People aren't always born with food allergies. In fact, you could enjoy a nice peanut butter and jelly sandwich for 20 years only to discover a month later that you're allergic. Adult onset food allergies are not only possible, but they are also on the rise.
The exact reasons for allergies discovered later in life are largely unknown. Doctors believe that some people have genetic dispositions to develop certain allergies, but the delay in these allergies appearance is puzzling. Research is still going into why adult onset food allergies occur, but some people believe it is a societal issue. Western nations are so clean that people aren't as readily exposed to viruses and bacteria; the immune system doesn't have to work as hard as in other nations. The lack of need to be as on guard, goes the rationale, can result in allergies later in life.
Oral-allergy syndrome also affects adult onset allergies. With this, a person may have been allergic to something as common as pollen when they were a kid only to find that they become allergic to tree fruits and vegetables like carrots later in life. This is because the body mistakes the proteins in the food with the proteins in the pollen.
There are some doctors and scientists who believe adult onset allergies are the result of new methods in producing foods. More farmers are using chemicals to grow their food and chefs and restaurants are using man-made additives in their culinary creations. This correlation of the increase in chemicals and the increase in adult onset allergies has raised some eyebrows, though research has not yet ruled this theory 100 percent accurate.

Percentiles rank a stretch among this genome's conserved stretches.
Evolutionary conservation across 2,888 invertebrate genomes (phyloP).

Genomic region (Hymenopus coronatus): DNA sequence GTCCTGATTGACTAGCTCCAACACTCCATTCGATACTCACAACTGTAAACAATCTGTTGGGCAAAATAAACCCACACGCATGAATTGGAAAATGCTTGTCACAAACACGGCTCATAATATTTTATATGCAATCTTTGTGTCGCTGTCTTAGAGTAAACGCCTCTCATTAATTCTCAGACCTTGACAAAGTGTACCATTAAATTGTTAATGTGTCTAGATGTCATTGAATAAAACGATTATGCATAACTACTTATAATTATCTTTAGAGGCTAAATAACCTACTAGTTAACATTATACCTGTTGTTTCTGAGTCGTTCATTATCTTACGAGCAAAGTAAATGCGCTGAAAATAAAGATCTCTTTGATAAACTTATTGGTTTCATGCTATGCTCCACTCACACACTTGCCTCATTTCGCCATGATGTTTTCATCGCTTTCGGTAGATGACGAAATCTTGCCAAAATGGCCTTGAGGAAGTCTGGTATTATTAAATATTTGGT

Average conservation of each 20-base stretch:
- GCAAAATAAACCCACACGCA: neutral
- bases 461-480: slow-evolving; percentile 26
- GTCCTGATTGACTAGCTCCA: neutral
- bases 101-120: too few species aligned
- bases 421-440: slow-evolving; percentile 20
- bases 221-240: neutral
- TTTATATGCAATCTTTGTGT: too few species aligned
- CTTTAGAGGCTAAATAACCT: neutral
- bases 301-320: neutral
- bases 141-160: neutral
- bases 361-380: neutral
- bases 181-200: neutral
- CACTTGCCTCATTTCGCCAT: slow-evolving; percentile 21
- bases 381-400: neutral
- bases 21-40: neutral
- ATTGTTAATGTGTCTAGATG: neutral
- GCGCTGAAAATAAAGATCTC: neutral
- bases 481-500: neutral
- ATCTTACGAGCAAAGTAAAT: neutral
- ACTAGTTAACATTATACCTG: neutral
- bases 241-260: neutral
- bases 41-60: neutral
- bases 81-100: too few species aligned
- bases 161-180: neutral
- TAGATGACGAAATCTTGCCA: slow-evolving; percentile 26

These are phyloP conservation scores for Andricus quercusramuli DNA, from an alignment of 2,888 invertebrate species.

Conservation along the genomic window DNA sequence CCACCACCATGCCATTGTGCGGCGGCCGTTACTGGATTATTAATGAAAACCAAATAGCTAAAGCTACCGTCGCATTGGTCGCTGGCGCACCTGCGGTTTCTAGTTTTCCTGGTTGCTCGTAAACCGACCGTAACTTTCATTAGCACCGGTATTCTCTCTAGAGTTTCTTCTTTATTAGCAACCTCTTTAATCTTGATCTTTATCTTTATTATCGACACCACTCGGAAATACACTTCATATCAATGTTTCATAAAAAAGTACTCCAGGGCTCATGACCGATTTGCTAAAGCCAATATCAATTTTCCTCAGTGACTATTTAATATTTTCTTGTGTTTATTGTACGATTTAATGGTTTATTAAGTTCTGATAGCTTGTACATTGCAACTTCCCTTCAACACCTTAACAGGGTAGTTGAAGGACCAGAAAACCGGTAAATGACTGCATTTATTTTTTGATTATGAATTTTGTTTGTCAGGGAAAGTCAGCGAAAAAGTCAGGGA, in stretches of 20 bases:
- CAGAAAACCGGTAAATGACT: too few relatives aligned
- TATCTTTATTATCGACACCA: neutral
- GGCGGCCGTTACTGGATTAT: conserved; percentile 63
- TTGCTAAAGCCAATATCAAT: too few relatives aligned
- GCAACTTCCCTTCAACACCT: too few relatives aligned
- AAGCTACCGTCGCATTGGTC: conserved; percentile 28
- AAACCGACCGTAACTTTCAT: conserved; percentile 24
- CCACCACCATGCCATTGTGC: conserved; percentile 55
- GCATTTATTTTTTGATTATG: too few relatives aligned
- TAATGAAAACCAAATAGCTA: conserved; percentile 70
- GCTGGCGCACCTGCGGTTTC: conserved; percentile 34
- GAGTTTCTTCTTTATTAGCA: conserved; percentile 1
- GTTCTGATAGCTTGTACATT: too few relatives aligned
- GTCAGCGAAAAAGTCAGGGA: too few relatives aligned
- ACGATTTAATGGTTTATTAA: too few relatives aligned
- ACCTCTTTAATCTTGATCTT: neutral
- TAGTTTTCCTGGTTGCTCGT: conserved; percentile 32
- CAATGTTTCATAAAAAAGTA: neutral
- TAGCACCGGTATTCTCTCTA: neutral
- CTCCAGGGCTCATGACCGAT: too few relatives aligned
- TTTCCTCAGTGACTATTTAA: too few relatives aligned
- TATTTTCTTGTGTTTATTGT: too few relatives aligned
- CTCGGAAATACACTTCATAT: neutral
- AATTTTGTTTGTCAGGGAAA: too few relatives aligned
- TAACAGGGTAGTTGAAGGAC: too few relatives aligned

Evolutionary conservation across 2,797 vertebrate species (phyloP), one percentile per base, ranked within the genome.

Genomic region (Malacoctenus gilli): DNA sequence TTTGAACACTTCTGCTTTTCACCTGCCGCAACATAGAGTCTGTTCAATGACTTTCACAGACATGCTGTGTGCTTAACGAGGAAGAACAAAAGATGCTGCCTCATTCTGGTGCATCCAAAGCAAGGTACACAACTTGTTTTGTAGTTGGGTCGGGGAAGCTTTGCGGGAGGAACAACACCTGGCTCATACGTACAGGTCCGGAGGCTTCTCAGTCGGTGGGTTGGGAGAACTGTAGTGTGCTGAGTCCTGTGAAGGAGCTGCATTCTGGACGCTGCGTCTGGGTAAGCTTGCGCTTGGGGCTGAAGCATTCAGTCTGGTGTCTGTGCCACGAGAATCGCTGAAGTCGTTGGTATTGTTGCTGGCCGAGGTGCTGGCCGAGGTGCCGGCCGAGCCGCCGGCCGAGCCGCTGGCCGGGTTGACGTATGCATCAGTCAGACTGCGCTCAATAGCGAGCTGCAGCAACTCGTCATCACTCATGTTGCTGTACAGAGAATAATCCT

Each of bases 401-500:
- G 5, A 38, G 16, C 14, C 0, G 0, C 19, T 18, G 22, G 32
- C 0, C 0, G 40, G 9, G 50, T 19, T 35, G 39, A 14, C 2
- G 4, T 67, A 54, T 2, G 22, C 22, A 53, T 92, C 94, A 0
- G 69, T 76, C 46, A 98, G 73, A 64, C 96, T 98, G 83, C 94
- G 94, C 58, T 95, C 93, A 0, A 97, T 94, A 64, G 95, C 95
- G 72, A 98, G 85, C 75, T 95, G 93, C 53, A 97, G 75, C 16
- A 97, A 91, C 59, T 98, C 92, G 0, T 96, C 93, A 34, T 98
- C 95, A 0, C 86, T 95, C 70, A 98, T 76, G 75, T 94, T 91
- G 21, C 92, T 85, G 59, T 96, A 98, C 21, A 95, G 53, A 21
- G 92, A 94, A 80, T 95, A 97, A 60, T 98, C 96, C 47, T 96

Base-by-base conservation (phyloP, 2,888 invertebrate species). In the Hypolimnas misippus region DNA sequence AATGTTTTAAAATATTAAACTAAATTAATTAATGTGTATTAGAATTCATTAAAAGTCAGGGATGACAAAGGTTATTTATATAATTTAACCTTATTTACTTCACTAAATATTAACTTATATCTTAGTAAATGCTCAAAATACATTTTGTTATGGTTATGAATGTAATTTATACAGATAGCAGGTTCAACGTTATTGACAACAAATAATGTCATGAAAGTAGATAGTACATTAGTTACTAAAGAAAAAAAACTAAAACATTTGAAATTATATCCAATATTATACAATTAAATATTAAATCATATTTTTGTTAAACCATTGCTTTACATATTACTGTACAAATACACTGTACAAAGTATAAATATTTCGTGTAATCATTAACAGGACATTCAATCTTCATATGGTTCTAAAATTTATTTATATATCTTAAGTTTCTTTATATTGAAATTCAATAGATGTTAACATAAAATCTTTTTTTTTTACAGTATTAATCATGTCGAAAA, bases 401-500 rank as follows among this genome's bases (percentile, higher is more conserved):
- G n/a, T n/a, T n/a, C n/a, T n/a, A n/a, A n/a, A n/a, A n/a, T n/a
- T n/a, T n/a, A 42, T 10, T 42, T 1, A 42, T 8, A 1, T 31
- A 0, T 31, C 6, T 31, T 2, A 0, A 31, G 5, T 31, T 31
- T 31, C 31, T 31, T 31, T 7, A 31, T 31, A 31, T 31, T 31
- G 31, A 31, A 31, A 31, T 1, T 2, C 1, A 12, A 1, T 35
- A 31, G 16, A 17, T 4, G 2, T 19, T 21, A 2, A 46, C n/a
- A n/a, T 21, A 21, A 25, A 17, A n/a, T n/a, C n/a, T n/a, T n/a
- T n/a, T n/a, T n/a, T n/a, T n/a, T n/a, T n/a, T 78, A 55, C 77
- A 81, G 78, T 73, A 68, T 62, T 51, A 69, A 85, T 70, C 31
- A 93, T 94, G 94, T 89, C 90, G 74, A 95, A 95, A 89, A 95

Food allergy reactions can be deadly. If you think you/re allergic to something, be sure to consult a doctor. You will want a test for food allergies performed, as it will help you know the foods to which you are allergic. A medical professional can have a food allergies blood test done. Once you know what you're allergic to, you can take medicine to help with this and can learn how to avoid the trigger foods.
Following a list of common food allegies can help you prepare foods for someone with food allergies or other special eating needs. It's still important to always read food labels. Since allergies and intolerances are quite variable, it's best to ask your guests about their specific restrictions before you start planning a dinner menu.
When people with celiac disease eat foods containing gluten, their immune systems respond by treating this substance like a foreign invader and damaging the lining of the small intestine.